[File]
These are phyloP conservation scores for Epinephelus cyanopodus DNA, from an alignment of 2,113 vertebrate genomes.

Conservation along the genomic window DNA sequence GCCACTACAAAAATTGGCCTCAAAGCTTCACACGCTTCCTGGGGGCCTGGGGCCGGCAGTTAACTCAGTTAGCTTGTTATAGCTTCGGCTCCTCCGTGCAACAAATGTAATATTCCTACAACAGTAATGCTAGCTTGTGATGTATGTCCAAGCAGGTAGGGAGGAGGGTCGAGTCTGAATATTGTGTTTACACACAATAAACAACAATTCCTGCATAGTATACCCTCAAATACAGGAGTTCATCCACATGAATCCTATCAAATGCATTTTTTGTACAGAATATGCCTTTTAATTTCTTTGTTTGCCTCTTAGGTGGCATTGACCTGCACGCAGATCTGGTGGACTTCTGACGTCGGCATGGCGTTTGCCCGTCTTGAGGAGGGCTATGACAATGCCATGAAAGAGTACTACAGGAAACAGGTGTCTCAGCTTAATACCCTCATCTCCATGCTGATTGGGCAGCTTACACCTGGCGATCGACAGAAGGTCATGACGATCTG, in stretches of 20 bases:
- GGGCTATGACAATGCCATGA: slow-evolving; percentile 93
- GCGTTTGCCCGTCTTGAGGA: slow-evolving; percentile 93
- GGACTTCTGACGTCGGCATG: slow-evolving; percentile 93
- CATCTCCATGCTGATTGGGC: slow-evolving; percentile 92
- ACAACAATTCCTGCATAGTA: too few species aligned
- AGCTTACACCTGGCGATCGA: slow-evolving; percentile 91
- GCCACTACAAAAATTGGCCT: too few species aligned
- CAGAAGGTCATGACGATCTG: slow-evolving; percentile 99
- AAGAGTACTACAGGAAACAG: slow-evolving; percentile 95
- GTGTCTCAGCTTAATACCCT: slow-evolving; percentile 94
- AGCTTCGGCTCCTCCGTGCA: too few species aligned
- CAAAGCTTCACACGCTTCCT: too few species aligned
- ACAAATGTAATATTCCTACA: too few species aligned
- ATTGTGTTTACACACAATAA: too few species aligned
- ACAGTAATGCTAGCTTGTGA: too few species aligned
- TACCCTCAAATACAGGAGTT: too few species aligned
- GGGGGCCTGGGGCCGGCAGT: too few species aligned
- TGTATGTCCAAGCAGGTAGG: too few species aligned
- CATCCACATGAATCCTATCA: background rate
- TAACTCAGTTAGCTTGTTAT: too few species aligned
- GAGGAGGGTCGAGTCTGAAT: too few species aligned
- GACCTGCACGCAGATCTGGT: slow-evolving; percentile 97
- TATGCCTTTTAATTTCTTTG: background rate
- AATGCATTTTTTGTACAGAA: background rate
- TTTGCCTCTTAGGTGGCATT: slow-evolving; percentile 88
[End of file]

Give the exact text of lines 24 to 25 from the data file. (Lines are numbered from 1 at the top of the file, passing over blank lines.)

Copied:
- GACCTGCACGCAGATCTGGT: slow-evolving; percentile 97
- TATGCCTTTTAATTTCTTTG: background rate